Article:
Merchants across the nation, from powerhouses like Wal-Mart and Home Depot, to gas stations, mom-and-pop restaurants and 7-Eleven, have spent years unsuccessfully fighting the biggest of these costs, known as an interchange fee, which generates an estimated $40 billion to $50 billion in income annually for banks that issue credit cards.

But after Congress passed a law last month to protect consumers from excessive fees and interest on credit cards, merchants are mounting a fresh offensive.

This time, they believe the momentum in Washington has turned in their favor. Legislation is winding its way through Congress, a government audit has been ordered and petitions are surfacing in hundreds of convenience stores, including Ms. Orzano’s 7-Eleven, encouraging customers to voice their opposition to the fees. “Congress sort of already illustrated the willingness to take on the credit card companies and the big banks,” said Keith Jones, a lobbyist for 7-Eleven. “We just feel like the job is half done.”

And while large and small banks often clash on political agendas, they have formed a united front, joined by payment networks like Visa and MasterCard, to prepare for a furious battle on Capitol Hill. With profit from credit cards likely to diminish because of the new laws, they are determined not to absorb another major hit.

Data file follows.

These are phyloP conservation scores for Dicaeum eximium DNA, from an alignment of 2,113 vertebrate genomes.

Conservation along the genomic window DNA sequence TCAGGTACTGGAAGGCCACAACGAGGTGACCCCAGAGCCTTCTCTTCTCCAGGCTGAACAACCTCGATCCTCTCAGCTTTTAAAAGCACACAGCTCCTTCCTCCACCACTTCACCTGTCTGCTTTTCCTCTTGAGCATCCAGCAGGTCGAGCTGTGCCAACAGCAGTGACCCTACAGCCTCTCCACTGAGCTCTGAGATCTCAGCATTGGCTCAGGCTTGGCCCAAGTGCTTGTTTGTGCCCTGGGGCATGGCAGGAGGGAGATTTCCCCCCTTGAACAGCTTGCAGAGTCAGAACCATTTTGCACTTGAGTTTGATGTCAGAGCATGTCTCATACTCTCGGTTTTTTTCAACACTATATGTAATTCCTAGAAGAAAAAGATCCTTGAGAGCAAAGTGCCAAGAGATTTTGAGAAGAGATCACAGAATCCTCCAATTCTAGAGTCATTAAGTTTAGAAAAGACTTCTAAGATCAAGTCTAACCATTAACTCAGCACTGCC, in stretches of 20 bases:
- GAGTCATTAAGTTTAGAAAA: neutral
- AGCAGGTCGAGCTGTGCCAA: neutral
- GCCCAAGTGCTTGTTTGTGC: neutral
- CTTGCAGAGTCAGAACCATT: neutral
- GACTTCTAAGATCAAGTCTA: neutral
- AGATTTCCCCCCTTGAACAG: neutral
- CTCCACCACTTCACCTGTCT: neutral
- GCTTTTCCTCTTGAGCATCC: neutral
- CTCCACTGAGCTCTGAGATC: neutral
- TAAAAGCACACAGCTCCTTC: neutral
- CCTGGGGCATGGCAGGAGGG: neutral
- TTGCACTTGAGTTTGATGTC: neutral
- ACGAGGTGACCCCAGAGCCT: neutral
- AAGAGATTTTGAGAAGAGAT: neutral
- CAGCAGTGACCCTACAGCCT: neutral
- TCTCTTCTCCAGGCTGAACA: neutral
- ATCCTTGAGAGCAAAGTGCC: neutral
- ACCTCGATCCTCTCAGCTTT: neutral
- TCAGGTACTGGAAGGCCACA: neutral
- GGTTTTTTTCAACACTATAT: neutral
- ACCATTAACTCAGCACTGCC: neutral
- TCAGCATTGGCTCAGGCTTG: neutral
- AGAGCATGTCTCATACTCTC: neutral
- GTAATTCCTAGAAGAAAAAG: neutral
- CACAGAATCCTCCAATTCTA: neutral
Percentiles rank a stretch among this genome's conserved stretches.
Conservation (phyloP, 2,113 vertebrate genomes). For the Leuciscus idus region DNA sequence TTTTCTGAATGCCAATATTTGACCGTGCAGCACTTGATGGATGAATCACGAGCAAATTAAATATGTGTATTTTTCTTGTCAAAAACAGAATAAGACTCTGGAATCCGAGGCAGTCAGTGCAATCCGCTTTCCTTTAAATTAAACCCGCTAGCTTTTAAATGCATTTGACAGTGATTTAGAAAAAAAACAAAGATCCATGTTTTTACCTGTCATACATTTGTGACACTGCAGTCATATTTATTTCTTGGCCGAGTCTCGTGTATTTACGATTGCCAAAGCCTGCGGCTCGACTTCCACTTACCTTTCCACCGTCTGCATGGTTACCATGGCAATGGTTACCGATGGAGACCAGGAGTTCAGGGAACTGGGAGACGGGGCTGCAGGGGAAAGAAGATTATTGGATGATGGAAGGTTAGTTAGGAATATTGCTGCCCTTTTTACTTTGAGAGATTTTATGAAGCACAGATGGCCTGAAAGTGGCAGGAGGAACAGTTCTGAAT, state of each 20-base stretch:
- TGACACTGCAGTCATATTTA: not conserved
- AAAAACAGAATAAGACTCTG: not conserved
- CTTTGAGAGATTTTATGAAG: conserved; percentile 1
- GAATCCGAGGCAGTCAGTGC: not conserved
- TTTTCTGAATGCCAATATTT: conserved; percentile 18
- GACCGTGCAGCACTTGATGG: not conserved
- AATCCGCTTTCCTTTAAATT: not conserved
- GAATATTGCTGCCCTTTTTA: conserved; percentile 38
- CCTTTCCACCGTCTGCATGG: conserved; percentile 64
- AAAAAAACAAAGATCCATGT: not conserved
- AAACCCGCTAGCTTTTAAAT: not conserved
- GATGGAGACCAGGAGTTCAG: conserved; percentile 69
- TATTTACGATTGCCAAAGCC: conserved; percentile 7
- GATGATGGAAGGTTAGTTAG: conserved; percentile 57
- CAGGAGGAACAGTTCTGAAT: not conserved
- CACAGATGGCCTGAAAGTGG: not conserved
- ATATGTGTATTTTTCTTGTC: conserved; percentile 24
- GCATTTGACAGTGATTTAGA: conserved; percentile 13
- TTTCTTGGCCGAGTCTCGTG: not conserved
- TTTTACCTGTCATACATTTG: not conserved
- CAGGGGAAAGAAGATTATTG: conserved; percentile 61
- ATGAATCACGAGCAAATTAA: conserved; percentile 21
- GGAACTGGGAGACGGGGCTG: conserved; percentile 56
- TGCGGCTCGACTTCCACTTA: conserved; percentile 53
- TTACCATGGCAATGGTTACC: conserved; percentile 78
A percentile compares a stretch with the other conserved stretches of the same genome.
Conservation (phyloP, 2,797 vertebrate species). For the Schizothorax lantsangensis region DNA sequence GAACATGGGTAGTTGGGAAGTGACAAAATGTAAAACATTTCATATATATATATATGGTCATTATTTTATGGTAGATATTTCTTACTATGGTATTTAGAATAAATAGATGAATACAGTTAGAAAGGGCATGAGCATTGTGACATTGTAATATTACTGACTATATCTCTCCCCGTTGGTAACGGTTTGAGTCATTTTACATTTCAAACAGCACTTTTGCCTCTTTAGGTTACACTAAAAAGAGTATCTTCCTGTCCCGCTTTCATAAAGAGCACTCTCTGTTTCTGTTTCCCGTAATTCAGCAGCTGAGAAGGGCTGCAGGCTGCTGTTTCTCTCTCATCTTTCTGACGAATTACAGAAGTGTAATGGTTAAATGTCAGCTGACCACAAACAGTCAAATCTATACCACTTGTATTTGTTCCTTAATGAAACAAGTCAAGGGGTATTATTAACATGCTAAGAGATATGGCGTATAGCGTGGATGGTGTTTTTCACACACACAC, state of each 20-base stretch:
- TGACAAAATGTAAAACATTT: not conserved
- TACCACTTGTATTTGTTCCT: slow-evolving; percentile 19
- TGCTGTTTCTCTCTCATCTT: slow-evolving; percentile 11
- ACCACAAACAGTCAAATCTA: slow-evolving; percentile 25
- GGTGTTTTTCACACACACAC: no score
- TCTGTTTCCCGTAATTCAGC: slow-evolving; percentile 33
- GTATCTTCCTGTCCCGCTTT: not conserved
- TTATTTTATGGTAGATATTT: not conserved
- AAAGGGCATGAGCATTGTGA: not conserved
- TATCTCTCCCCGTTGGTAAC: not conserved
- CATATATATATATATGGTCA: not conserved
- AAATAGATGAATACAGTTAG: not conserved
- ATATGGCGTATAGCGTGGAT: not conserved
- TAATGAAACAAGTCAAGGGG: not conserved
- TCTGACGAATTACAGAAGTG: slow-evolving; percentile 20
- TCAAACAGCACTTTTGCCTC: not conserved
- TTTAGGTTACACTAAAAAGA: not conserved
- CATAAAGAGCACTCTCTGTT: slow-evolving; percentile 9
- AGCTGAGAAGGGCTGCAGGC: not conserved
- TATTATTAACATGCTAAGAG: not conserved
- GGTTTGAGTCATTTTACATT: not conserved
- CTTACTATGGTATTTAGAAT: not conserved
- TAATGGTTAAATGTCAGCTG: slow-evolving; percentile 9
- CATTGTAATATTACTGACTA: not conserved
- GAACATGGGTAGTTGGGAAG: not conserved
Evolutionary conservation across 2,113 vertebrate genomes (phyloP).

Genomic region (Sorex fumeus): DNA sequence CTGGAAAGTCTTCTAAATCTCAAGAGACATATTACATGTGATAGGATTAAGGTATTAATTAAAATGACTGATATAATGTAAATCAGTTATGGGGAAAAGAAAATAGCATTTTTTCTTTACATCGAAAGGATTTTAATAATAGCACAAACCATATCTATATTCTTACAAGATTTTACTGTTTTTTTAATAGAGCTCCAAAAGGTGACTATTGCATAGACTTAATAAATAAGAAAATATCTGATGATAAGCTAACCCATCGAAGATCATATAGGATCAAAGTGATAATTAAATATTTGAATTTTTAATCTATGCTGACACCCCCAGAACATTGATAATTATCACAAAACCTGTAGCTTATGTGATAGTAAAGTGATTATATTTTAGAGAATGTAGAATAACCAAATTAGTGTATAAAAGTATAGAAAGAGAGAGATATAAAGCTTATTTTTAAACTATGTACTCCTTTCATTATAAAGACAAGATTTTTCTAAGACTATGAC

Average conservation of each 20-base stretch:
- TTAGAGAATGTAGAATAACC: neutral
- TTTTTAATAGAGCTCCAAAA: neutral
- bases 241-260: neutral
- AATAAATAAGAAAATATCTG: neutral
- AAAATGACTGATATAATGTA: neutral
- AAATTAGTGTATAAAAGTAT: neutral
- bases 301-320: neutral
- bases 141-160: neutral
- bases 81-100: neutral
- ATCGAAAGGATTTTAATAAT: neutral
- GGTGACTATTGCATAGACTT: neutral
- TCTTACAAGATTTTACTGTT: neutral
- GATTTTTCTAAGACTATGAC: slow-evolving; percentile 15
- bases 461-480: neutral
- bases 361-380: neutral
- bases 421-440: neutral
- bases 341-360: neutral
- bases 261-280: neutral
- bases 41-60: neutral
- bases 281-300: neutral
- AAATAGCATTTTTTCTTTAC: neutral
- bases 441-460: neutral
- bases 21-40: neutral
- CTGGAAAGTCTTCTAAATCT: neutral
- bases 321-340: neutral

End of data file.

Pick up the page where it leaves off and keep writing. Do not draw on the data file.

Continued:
“It’s a big deal to them, and they would be fully engaged in it,” said Kenneth J. Clayton, senior vice president for card policy at the American Bankers Association.

Every time a consumer uses plastic, about 2 percent to 3 percent of the charge goes to banks and payment networks, which price the fee differently in different countries. Of that, the interchange fee is paid to the cardholder’s bank, and at roughly 1.8 percent of each purchase in the United States, according to June report by J.P. Morgan, it is the largest and most controversial of these costs.

But retailers may have a tough time convincing Congress that consumers would benefit if the effective interchange rate, which has increased slightly in recent years, is dialed back. Many other countries, including Israel and Australia, have required banks that issue cards to reduce the fee. Yet there is little evidence that the savings were passed along.

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Paradigm Shifting - Web Sales Trump Store Sales at Macy's

The Paradigm Shift is occurring as I type this.

1. MasterCard has "shifted" it's focus to debit cards

2. Two months ago, for the first time in the history, debit card "volume" surpassed credit card volume, and

3. Macy's web sales have trumped it's store sales. (see story below)

It now looks more and more like a certainty eCommerce will one-day take over the brick and mortar space, But it is wrought with fraud. Therefore PIN Debit (with it's built-in two factor authentication True Zone 1-5 End-to-End-Encryption ) is the obvious payment method for this space. Did it ever occur to you that there is a reason signature debit is called off-line debit" and PIN Debit is referred to as "online debit?" I ask you...which one makes the most sense for "online" shopping? See: Chase Paymentech Predits PIN Debit Ubiquitous on Web by 2012